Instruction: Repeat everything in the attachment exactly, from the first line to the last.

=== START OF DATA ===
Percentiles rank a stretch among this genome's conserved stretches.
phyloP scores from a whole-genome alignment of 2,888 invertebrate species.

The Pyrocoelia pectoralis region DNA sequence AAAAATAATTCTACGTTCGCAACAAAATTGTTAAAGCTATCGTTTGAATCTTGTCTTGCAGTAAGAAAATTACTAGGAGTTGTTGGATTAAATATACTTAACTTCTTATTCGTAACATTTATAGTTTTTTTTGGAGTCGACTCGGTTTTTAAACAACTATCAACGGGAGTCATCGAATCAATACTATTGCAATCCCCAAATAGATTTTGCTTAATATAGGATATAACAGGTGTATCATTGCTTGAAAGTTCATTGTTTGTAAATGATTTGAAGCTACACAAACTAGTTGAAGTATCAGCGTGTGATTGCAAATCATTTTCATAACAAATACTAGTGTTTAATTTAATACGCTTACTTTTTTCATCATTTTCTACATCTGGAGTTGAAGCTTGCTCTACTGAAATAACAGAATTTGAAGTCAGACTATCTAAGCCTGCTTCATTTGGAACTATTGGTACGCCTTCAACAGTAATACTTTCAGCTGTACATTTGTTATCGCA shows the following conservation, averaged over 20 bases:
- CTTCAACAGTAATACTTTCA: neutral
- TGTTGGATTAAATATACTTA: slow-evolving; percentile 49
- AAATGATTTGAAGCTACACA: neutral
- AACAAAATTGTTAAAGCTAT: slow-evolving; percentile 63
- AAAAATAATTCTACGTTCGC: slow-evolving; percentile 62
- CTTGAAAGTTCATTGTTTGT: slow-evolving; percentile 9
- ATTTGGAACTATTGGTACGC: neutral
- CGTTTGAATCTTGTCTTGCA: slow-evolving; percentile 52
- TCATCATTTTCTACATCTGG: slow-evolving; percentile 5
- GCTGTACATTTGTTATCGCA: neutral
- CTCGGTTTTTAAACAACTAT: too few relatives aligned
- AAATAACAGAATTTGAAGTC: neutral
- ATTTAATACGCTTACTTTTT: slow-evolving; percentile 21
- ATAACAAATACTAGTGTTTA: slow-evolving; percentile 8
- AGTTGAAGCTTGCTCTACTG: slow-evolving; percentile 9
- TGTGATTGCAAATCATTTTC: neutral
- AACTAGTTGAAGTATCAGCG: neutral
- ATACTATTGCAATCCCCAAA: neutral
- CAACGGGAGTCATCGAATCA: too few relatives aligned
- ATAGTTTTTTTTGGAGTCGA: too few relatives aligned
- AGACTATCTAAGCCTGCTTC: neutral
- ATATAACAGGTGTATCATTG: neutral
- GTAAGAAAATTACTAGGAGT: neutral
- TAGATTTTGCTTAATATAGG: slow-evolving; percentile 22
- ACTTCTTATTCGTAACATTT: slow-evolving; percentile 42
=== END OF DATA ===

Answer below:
Percentiles rank a stretch among this genome's conserved stretches.
phyloP scores from a whole-genome alignment of 2,888 invertebrate species.

The Pyrocoelia pectoralis region DNA sequence AAAAATAATTCTACGTTCGCAACAAAATTGTTAAAGCTATCGTTTGAATCTTGTCTTGCAGTAAGAAAATTACTAGGAGTTGTTGGATTAAATATACTTAACTTCTTATTCGTAACATTTATAGTTTTTTTTGGAGTCGACTCGGTTTTTAAACAACTATCAACGGGAGTCATCGAATCAATACTATTGCAATCCCCAAATAGATTTTGCTTAATATAGGATATAACAGGTGTATCATTGCTTGAAAGTTCATTGTTTGTAAATGATTTGAAGCTACACAAACTAGTTGAAGTATCAGCGTGTGATTGCAAATCATTTTCATAACAAATACTAGTGTTTAATTTAATACGCTTACTTTTTTCATCATTTTCTACATCTGGAGTTGAAGCTTGCTCTACTGAAATAACAGAATTTGAAGTCAGACTATCTAAGCCTGCTTCATTTGGAACTATTGGTACGCCTTCAACAGTAATACTTTCAGCTGTACATTTGTTATCGCA shows the following conservation, averaged over 20 bases:
- CTTCAACAGTAATACTTTCA: neutral
- TGTTGGATTAAATATACTTA: slow-evolving; percentile 49
- AAATGATTTGAAGCTACACA: neutral
- AACAAAATTGTTAAAGCTAT: slow-evolving; percentile 63
- AAAAATAATTCTACGTTCGC: slow-evolving; percentile 62
- CTTGAAAGTTCATTGTTTGT: slow-evolving; percentile 9
- ATTTGGAACTATTGGTACGC: neutral
- CGTTTGAATCTTGTCTTGCA: slow-evolving; percentile 52
- TCATCATTTTCTACATCTGG: slow-evolving; percentile 5
- GCTGTACATTTGTTATCGCA: neutral
- CTCGGTTTTTAAACAACTAT: too few relatives aligned
- AAATAACAGAATTTGAAGTC: neutral
- ATTTAATACGCTTACTTTTT: slow-evolving; percentile 21
- ATAACAAATACTAGTGTTTA: slow-evolving; percentile 8
- AGTTGAAGCTTGCTCTACTG: slow-evolving; percentile 9
- TGTGATTGCAAATCATTTTC: neutral
- AACTAGTTGAAGTATCAGCG: neutral
- ATACTATTGCAATCCCCAAA: neutral
- CAACGGGAGTCATCGAATCA: too few relatives aligned
- ATAGTTTTTTTTGGAGTCGA: too few relatives aligned
- AGACTATCTAAGCCTGCTTC: neutral
- ATATAACAGGTGTATCATTG: neutral
- GTAAGAAAATTACTAGGAGT: neutral
- TAGATTTTGCTTAATATAGG: slow-evolving; percentile 22
- ACTTCTTATTCGTAACATTT: slow-evolving; percentile 42